Racial shootings decried by activists, officials

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Wave Staff and Wire Reports

LOS ANGELES — Two mass shootings over the weekend — one at a Buffalo, New York, supermarket and the other at an Orange County church — drew response from local activists and elected officials who blamed the shootings on easy access to guns.

In South Los Angeles, civil rights activists held a memorial vigil May 15 for the victims of the Buffalo shooting.

“The heinous murder of at least 10 persons clearly targeted because of race again points up the extreme peril of racial violence in the nation,” Los Angeles Urban Policy Roundtable President Earl Ofari Hutchinson said during the vigil outsidet the Dunbar Hotel on Central Avenue. “Our vigil for the victims and the call for California senators to press for passage on the stalled gun violence prevention bill will underscore that peril and need.

“There are a lot of minds out there that are sick minds, and they’ll see something like this and the next thing you know we’ll have another, and another. It’s almost like a game, trying to top each other,” Hutchinson added. “We’re not saying that one law is going to solve everything, but at least it does begin to give some indication the country, the elected officials and all the others are deeply concerned about this.”

A number of gun-related bills are pending in the state Legislature, including one that would allow individuals and the state attorney general to sue manufacturers and sellers of firearms for the harm caused by their product.

“There’ll be more Buffalos,” Hutchinson said, “because violence has gotten out of hand, guns have gotten out of hand, murders have gotten out of hand, and most importantly and significantly, people of color and African Americans are under attack.”

The Buffalo shooting occurred May 14, when 18-year-old Payton Gendron shot up the Tops Friendly Market, a market located in a Black community.

He allegedly was armed with an assault weapon, tactical gear and a helmet, and authorities also said he had a camera that was live streaming his actions. Thirteen people were shot and 10 died. Eleven of the 13 targets were Black.

Gendron has pleaded not guilty to first-degree murder.

The next day, in the Orange County community of Laguna Woods, a man opened fire inside a church, killing one person and injuring five others. David Wenwei Chou, 68, of Las Vegas, had no connection to the Taiwanese congregation or anyone in it, but was a Chinese immigrant motivated by hate due to political tensions between China and Taiwan, Orange County Sheriff Don Barnes said.

Chou was jailed on suspicion of one count of murder and five counts of attempted murder.

Los Angeles County District Attorney George Gascón spoke out May 18 on the need for “reasonable gun control.”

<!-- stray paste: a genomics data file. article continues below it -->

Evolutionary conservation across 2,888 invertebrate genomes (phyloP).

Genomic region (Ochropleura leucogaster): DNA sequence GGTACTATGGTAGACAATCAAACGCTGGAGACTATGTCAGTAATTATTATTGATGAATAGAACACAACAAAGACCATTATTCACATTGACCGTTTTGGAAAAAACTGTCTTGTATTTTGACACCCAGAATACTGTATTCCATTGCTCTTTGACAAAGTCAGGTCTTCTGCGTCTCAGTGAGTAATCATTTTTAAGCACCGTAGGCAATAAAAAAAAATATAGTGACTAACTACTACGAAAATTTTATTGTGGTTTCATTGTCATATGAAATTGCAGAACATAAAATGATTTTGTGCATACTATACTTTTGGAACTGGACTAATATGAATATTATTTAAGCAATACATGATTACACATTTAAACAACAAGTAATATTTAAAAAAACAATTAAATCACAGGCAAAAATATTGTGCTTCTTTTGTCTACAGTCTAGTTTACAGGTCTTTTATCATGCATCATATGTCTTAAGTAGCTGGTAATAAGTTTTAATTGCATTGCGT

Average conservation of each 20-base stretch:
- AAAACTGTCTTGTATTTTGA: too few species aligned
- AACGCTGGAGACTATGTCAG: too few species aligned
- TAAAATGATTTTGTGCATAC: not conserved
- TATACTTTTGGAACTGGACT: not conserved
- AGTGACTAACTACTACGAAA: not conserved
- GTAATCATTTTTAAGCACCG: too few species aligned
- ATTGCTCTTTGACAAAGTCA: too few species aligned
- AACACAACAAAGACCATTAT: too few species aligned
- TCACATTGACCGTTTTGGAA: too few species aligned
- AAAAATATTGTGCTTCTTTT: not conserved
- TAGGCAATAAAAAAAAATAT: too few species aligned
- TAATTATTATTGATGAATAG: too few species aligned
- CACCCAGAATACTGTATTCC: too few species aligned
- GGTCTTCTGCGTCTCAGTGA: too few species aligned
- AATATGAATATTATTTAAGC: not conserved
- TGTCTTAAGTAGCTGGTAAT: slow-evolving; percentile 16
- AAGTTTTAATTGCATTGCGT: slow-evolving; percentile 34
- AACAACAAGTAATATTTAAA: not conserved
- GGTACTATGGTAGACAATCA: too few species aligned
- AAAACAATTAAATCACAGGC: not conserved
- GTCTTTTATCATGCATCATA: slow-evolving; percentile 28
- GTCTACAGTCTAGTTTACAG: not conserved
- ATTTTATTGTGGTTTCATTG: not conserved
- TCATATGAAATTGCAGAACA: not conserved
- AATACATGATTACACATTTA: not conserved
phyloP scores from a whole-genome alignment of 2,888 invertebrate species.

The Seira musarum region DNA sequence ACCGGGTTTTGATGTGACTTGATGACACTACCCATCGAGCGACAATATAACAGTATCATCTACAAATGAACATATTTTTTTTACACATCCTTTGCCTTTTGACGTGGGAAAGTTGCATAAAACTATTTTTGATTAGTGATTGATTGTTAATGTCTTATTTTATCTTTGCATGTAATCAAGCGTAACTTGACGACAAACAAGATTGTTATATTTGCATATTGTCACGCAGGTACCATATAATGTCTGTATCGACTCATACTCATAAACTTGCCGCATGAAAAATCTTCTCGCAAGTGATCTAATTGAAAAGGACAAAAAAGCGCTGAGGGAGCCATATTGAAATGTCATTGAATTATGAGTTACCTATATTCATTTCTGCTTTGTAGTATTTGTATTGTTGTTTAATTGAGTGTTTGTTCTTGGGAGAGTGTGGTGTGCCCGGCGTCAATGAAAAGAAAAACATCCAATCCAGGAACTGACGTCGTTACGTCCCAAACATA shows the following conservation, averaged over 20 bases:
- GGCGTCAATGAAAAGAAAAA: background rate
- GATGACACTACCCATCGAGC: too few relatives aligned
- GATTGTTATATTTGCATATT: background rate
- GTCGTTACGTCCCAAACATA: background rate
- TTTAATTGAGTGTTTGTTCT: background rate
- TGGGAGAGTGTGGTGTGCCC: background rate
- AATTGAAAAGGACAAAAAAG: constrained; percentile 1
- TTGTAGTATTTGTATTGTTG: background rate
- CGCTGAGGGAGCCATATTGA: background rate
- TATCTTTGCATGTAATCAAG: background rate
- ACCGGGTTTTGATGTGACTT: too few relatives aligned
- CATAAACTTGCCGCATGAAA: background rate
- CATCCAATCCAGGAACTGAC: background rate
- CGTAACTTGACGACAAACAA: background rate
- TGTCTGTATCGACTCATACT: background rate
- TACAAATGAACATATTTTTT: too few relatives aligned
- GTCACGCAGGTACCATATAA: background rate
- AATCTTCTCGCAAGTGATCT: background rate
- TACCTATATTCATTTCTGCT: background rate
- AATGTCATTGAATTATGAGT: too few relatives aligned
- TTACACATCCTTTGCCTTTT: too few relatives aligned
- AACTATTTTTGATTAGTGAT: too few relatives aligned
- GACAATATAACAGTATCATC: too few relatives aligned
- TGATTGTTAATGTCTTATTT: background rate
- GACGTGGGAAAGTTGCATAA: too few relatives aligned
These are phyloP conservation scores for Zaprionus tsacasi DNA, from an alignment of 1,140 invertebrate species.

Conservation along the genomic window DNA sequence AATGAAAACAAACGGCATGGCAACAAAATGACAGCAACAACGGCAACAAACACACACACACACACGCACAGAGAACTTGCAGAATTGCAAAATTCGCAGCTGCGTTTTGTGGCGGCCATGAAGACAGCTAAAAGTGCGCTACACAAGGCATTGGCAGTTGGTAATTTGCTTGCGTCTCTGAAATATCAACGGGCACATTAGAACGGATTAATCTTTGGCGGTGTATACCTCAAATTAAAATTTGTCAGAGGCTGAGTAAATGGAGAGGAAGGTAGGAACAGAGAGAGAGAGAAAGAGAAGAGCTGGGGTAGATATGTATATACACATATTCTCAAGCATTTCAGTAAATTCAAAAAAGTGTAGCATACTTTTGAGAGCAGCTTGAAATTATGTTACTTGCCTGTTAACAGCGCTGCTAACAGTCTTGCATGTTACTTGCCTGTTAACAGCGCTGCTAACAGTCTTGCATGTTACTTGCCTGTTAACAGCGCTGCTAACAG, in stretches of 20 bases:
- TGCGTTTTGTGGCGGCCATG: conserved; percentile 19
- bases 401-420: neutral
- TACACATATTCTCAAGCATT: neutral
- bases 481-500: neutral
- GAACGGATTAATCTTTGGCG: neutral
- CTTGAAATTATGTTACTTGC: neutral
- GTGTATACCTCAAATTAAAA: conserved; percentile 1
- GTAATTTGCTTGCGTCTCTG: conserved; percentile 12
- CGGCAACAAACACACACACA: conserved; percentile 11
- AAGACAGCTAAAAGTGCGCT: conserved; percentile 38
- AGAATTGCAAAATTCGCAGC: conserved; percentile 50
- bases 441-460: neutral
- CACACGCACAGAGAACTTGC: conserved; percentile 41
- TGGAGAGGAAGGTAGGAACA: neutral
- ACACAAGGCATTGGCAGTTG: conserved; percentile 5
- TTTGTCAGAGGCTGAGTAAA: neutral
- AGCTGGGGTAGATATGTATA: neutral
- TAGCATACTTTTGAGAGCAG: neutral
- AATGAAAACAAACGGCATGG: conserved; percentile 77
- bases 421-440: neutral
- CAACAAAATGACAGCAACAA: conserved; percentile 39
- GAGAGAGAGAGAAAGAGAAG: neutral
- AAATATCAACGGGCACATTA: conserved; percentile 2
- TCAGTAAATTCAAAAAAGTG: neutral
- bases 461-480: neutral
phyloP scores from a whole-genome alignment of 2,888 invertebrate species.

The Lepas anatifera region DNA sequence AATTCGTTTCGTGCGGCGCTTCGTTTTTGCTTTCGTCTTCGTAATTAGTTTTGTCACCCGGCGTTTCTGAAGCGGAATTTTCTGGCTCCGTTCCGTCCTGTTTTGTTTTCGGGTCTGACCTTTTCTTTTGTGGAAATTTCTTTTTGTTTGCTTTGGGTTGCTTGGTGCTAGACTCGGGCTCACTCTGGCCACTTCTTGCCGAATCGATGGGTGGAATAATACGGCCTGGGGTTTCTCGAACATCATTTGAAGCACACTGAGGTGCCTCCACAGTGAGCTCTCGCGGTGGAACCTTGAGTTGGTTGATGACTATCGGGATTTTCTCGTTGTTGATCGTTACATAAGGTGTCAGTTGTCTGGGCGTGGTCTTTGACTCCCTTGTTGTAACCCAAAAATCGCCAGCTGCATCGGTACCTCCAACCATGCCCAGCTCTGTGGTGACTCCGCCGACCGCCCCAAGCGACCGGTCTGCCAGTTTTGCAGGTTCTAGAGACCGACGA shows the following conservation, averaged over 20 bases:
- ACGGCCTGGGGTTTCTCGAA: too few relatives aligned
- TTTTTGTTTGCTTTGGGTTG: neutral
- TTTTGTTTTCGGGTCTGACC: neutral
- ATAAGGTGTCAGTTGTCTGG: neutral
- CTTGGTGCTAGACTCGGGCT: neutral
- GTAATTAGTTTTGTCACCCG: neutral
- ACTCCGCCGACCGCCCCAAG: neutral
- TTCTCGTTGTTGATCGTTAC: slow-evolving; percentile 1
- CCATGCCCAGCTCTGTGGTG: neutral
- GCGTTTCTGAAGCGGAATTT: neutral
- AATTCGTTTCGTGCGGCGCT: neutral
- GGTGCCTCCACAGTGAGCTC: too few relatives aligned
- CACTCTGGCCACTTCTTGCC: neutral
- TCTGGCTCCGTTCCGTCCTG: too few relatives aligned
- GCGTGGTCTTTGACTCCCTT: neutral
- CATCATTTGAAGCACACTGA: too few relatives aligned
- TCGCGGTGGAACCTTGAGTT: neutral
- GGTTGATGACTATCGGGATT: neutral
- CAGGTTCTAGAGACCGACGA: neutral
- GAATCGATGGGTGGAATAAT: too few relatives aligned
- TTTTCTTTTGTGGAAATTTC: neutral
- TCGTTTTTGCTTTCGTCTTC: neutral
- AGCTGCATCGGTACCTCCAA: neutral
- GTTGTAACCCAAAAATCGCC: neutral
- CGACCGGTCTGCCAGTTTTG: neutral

“I’m holding this press conference today to remind leaders that thoughts and prayers are not enough,” Gascón said. “They have never been enough. We must demand action. We need to implement reasonable gun control.”

The district attorney said people should not have access to military-style assault rifles or so-called ghost guns — the latter of which are typically assembled from purchased or homemade components and lack serial numbers by which they can be identified.

“We’re in this position today because we have leaders in our country who are willing to disregard public safety, sell assault rifles to 18-year-olds, spread racist hate if it helps them win elections and offer a false narrative that locking out the mentally ill, the homeless … is somehow going to make us safer,” Gascón said.

“It should be of no surprise that racially motivated crimes have increased since unscrupulous and right-wing politicians and commentators began embracing hateful, racist rhetoric to appeal to their base to win elections. That has to stop.”

The district attorney added that gun violence continues to be a major problem in the United States, with that violence being “driven by many forces which our elected leaders have the power to address.”

Gascón — who is the target of a recall effort by some who consider him soft on crime — was quickly criticized by Eric Siddall, the vice president of the Association of Deputy District Attorneys, which represents more than 800 deputy district attorneys in Los Angeles County.

“California’s gun laws are the strictest in the nation,” Siddall said in a statement. “Yet, for some inexplicable reason, Gascón refuses to enforce them.

“Now he has the audacity to lecture the rest of the country about the danger of gun violence. His exploitation of this tragedy to spout political platitudes is unbecoming of his office. On one thing we agree with Mr. Gascón; thoughts and prayers are not enough. Nor are press conferences.”

Los Angeles County Supervisor Janice Hahn also condemned the shootings.

“We cannot be a nation where multiple mass shootings in a single weekend is normal, where gun violence and the hate that so often drives it is tolerated,” Hahn said. “We need Congress to do something and pass the same, common sense gun laws that every other modernized democracy has in place, and here in L.A. County, I am committed to getting as many guns off the street as I can.”

U.S. Rep. Adam Schiff, D-Burbank, issued a statement, saying, “It is horrifying to be grieving yet another tragic shooting in just 72 hours — another weekend in America defined by senseless violence.

“I will never accept this bloodshed as unavoidable,” he added. “It can be stopped. But as we’ve seen over the past few days, months and years, unless we take immediate action on gun safety measures, history will repeat itself. Again and again. Enough is enough. We must act.”

 

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